Texas Sales Tax Audits
The primary purpose of the sales tax audit is to confirm that the taxpayer has reported the correct amount of tax. Reported amounts from the sales tax history must be analyzed when examining the taxpayer’s records.
Representation/Nexus in Texas
Nexus is the establishment of representation in the State of Texas, making a taxpayer responsible for collecting sales or use tax. The due process clause of the United States Constitution requires some definite link, some minimum connection between the state and the person, property, or transaction it seeks to tax. This link, referred to as representation, is determined to be sufficient by an analysis of the benefit derived. The analysis indicates whether the taxpayer has received some economic gain or advantage from his association with the state.
According to Section 151.107 Texas Limited Sales, Excise, and Use Tax Act and Sales and Use Tax Rule 3.286, Seller’s and Purchaser’s Responsibilities, a retailer has representation or is engaged in business in Texas if the retailer:
- Maintains, occupies, or uses in Texas permanently, temporarily, directly or indirectly or through a subsidiary or an agent, a physical facility, including an office, place of distribution, sales or sample room, warehouse or storage place, or other place of business;
- Has a representative, agent, salesman, canvasser, or solicitor operating in the state under the authority of the retailer for the purpose of selling, delivering, or taking orders for a taxable item. This includes salespersons, agents, canvassers, solicitors, repairmen, installers, inspectors, etc.;
- Utilizes independent salespersons in direct sales of taxable items;
- Operates a delivery vehicle in this state;
- Derives receipts from a lease of tangible personal property located in this state;
- Promotes a flea market, trade day, or other event involving the sales of taxable items;
- Allows a franchisee or licensee to operate under its trade name if the franchisee or licensee is required to collect Texas sales or use tax;
- Conducts business in this state through employees, agents, or independent contractors.
These types of documentation may support the claim of nexus:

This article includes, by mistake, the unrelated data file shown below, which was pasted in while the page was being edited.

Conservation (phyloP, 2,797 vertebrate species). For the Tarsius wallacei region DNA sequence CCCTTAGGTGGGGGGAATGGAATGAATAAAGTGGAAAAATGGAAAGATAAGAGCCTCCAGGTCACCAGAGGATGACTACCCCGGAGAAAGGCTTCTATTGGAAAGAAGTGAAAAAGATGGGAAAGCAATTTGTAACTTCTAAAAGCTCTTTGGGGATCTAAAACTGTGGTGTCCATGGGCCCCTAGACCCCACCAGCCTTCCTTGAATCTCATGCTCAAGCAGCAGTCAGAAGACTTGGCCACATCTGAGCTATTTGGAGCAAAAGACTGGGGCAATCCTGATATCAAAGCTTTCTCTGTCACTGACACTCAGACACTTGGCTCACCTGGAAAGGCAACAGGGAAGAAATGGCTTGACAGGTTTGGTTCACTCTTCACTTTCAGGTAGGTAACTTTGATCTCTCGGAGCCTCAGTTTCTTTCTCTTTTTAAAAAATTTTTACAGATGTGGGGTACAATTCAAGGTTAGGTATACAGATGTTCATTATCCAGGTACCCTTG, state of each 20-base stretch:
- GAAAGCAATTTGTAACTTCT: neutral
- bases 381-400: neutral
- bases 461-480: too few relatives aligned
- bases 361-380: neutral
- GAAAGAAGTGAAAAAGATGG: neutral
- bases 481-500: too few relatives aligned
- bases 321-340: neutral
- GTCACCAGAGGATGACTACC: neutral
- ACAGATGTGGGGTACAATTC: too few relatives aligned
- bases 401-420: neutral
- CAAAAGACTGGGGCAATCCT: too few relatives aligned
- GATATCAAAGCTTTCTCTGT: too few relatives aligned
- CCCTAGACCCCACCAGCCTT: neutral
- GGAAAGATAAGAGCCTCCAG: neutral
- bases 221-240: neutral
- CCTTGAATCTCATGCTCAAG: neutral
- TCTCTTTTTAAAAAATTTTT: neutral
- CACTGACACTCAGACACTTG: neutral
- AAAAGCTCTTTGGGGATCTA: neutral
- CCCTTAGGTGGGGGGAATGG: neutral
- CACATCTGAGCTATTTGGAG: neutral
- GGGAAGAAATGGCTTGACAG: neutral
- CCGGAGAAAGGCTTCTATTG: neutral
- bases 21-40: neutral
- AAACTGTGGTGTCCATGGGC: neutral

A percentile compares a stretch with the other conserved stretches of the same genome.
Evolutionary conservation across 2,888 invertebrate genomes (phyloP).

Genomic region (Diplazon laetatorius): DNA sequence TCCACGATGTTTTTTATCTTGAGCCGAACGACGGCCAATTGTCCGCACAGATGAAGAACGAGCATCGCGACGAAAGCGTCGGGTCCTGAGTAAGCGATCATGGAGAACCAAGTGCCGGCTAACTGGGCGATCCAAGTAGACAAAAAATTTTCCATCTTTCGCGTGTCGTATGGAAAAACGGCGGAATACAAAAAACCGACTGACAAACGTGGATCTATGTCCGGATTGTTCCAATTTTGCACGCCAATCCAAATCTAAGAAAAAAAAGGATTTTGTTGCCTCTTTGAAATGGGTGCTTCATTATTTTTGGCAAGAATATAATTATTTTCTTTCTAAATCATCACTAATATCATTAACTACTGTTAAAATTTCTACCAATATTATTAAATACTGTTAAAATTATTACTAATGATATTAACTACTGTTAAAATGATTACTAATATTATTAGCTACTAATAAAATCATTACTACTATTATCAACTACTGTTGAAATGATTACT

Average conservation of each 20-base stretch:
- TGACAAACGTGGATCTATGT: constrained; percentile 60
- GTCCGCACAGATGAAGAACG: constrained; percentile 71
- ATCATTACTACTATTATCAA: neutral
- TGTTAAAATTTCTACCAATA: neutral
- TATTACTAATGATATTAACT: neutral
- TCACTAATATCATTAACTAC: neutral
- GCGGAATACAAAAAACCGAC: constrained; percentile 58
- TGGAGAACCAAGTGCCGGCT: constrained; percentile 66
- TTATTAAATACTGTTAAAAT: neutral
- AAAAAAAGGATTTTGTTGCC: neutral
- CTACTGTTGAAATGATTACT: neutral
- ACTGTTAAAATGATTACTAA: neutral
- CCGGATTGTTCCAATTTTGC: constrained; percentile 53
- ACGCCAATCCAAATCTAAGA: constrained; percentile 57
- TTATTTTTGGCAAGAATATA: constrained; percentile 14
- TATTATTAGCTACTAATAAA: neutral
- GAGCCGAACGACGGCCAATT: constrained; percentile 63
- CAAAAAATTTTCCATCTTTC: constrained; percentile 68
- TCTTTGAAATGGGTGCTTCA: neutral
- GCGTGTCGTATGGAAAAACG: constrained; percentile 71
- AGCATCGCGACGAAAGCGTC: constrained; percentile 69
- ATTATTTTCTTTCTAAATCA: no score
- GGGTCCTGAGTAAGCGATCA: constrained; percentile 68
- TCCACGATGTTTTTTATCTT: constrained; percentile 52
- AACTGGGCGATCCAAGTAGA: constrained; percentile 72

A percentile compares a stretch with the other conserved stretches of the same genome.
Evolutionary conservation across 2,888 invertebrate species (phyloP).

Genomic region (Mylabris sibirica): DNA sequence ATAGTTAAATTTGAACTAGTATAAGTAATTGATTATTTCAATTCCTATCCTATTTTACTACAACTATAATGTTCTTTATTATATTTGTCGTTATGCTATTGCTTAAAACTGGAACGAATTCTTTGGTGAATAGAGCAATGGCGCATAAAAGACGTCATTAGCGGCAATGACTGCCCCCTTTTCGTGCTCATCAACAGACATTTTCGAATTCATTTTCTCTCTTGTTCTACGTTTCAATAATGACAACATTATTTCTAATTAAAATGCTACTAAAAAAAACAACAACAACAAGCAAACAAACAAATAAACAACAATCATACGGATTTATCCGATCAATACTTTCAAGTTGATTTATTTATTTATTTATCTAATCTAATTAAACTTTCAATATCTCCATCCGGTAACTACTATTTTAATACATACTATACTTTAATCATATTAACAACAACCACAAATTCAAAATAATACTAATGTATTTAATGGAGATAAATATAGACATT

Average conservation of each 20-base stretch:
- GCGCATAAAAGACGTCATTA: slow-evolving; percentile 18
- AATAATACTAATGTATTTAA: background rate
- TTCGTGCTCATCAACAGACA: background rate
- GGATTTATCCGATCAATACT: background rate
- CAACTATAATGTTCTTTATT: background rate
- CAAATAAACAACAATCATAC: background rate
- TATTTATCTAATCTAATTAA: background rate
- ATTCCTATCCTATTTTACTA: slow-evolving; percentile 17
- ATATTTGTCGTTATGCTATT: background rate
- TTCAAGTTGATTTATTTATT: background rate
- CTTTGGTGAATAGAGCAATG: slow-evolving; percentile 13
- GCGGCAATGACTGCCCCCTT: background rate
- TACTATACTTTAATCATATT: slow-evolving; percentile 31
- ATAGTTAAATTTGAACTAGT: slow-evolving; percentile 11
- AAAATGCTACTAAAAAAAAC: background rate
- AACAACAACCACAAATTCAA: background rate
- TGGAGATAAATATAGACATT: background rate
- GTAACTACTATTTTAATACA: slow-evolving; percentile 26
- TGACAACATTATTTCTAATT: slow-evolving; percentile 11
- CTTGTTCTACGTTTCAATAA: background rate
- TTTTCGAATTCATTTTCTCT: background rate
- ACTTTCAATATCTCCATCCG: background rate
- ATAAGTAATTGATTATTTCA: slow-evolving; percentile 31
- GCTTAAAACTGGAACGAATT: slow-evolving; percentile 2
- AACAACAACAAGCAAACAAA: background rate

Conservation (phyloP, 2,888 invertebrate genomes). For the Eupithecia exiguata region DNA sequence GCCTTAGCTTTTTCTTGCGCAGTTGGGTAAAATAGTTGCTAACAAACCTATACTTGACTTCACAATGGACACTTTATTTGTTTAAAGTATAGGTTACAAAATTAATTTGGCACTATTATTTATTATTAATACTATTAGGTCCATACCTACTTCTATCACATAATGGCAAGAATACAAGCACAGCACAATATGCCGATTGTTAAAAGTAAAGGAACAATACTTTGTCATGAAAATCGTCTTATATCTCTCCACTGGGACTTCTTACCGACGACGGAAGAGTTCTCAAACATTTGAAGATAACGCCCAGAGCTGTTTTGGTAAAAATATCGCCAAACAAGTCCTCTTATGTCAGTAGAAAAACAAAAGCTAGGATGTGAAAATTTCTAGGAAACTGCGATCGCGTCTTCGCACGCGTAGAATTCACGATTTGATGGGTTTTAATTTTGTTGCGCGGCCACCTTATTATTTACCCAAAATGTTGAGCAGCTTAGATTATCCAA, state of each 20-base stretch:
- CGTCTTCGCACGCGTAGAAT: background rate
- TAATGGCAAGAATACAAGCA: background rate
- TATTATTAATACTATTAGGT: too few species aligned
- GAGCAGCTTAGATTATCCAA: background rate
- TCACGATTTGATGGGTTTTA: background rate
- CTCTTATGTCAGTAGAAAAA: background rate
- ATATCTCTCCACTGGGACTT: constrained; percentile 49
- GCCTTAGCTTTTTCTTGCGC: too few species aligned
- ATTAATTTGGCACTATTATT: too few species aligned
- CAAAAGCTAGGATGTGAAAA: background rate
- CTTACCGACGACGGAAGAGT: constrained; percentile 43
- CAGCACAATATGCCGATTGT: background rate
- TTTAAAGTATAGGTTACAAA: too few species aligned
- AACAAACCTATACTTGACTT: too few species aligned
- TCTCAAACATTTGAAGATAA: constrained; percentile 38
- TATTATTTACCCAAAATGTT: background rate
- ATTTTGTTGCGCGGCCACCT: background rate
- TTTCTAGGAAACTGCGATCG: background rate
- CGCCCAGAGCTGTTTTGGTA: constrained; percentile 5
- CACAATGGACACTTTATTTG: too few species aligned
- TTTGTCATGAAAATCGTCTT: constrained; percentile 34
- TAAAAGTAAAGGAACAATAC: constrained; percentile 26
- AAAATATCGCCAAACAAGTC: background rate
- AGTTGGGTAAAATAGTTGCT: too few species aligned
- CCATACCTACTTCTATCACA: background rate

- Shipping documents
- Vehicle logs
- Sales invoices
- Gasoline tickets
- Territorial assignment sheets
- Documentation of a place of operation by the taxpayer
- A written statement from the taxpayer
- Delivery directions
- Travel notes
- Expense vouchers
- Itinerary sheets or logs
Once representation/nexus has been established, an out-of-state seller continues to be legally required to collect tax on sales made into Texas for a period of 12 months after the seller ceases to be engaged in business in Texas.
Reporting categories are broken out as follows on the sales tax return:
- Total Sales
- Taxable Sales
- Taxable Purchases
- Amount Subject to State Tax
- Amount Subject to Local Tax
- Amount Subject to City Tax
- Amount Subject to Transit (MTA/CTD Tax)
- Amount Subject to County/SPD Tax
Even though the category “Deductions” does not appear on the sales tax return, this amount is calculated by the computer and appears on the Audit History.Total Sales – Taxable Sales = Deductions
Audit procedures used in each audit situation will be adapted to the individual taxpayer’s system of accounting and record-keeping. Since different reporting methods are used by taxpayers to complete sales tax returns, it is important that the auditor understand the method utilized by the taxpayer. The auditor should complete an analysis of the accounting system and devise specific audit procedures applicable to the audit. Certain procedures must be performed on each and every audit:
- Sales tax reconciliation,
- Gross Sales (Total Sales) reconciliation,
- Examination of purchases, etc.
Audit Process Flowchart
If you find yourself or your company the subject of a Texas sales tax audit, please contact attorney John Ellsworth for an analysis of your position and possible defenses that might be interposed. John can be reached at 847-580-1279.